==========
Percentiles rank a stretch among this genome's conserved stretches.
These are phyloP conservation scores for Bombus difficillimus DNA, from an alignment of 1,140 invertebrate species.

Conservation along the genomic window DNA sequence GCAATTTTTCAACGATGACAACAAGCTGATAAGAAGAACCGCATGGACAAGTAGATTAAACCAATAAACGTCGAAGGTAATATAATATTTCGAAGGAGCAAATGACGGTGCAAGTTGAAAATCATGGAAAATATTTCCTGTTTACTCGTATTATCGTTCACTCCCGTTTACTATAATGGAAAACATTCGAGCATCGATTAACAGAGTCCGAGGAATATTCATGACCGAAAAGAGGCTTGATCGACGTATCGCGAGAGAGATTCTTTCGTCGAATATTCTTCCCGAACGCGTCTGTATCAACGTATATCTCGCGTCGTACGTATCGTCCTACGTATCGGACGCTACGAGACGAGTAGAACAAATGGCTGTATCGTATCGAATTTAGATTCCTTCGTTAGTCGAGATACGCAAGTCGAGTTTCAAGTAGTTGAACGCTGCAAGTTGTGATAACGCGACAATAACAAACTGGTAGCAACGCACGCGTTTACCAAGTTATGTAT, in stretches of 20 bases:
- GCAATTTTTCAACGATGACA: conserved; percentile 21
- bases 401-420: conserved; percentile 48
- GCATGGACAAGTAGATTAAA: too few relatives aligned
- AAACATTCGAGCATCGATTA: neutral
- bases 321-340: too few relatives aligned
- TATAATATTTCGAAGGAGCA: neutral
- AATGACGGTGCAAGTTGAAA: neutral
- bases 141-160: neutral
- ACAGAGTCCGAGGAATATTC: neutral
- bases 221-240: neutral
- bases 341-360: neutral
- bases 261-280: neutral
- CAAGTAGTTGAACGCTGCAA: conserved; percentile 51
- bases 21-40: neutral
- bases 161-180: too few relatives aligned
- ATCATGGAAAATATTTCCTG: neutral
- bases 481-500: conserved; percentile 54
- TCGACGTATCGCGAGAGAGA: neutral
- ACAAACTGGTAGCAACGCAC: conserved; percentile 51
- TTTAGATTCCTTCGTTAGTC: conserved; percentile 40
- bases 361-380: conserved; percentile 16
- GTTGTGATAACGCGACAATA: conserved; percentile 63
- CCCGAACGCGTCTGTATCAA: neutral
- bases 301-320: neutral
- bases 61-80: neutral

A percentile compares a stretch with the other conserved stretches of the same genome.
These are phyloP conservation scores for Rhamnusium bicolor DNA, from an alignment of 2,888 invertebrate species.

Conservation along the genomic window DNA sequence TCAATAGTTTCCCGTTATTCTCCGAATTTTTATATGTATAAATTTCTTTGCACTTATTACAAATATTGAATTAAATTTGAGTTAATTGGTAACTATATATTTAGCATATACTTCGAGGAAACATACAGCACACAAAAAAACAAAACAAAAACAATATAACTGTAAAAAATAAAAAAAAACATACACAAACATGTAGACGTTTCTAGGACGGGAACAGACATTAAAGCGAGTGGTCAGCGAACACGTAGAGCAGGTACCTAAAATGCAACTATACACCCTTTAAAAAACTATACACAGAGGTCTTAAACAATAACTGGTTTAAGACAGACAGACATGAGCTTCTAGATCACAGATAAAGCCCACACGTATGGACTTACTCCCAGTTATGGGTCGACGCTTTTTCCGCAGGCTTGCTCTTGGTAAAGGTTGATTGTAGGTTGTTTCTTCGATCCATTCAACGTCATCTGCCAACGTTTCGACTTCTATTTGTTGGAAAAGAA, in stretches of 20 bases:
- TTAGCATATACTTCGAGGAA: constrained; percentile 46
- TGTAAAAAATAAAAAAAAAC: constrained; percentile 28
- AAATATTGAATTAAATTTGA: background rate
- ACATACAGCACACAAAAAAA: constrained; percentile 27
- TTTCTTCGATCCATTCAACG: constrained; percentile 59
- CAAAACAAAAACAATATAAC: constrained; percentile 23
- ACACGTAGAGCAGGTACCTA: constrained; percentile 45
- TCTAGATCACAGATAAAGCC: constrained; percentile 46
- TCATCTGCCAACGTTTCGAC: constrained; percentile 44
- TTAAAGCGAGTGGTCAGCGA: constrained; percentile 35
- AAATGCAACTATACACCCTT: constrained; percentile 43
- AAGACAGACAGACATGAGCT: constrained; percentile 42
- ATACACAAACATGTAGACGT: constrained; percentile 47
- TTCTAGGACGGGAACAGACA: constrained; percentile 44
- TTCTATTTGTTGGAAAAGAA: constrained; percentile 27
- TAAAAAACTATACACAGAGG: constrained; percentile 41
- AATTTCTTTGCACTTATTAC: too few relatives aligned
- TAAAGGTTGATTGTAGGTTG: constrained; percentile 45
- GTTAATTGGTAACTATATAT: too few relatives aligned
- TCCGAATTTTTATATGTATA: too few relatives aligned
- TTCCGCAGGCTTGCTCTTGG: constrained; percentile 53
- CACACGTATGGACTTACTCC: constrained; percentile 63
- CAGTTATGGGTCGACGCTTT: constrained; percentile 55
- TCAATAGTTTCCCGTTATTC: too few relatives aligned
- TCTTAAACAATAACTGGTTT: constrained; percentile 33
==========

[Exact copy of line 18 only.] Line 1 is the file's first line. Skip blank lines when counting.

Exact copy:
- bases 161-180: too few relatives aligned